Saturday, June 24, 2017

GOD AS FATHER--by Linden Malki

   The role of Father is built into Creation.  All living creatures were created to be self-replicating; even the simplest single-cell creatures exchange genetic material and reproduce. The continued existence of every form of life on the planet is dependent on its ability to leave descendants. (Yes, not all of them do succeed, but that  is part of the dynamics of constant change that we see.)  The first human beings were created with the ability and responsibility to have children. It is interesting that people were not given the programming that most other creatures have; we were expected to teach our children.  The other half of the story is that we also have the ability to choose our behavior.  Hopefully, our parents instruction will enable us to make good choices. We find that Adam's record was't that good. Of the first two sons, one did it according to the instruction, and one didn't--and didn't seem to understand or pay attention, other than to take it out on his brother.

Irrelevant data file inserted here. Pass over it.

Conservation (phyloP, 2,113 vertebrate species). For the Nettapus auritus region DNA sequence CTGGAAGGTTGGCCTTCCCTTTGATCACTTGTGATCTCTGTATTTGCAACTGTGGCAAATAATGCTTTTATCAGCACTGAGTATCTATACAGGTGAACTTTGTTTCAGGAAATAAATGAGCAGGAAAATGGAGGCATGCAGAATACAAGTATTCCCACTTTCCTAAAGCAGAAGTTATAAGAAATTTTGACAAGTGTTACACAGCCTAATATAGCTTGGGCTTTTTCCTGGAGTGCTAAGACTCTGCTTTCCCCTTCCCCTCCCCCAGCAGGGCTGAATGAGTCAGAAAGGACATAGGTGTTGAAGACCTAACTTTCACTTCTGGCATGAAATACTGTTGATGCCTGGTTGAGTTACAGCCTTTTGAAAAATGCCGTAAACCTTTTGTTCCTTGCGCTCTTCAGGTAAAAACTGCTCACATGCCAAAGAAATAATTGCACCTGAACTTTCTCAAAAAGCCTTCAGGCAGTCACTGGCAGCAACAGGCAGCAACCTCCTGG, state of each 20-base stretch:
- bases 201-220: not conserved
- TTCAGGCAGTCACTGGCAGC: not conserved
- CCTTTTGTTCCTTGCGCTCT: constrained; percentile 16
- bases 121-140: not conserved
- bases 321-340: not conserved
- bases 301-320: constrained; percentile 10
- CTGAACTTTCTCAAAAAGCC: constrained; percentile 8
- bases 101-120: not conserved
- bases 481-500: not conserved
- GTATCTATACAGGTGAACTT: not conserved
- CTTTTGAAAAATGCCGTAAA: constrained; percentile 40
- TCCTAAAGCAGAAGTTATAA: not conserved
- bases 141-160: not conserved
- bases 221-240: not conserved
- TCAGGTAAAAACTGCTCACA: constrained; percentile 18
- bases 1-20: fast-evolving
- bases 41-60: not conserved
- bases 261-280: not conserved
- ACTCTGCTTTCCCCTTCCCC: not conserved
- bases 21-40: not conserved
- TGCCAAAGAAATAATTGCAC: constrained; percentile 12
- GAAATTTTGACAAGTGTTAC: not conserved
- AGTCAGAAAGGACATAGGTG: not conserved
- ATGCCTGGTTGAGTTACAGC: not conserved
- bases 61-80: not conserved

It is interesting that almost all references to God and fatherhood refer God as "the God of your fathers, Abraham, Isaac and Jacob."  The only referrals to God as our Father that I could find are in Psalm 89:26 "He will call out to me, ‘You are my Father, my God, the Rock my Savior.’"; Isaiah 9:6 "For to us a child is born, to us a son is given, and the government will be on his shoulders. And he will be called Wonderful Counselor, Mighty God, Everlasting Father, Prince of Peace;" and Malachi 2:10 "Do we not all have one Father? Did not one God create us?"  The coming of Jesus, prophesied in the Isaiah passage, refers to Jesus as the Son of God the Father. At the very end of Jesus' time on earth, we find  Jesus saying, “Do not hold on to me, for I have not yet ascended to the Father. Go instead to my brothers and tell them, ‘I am ascending to my Father and your Father, to my God and your God.’”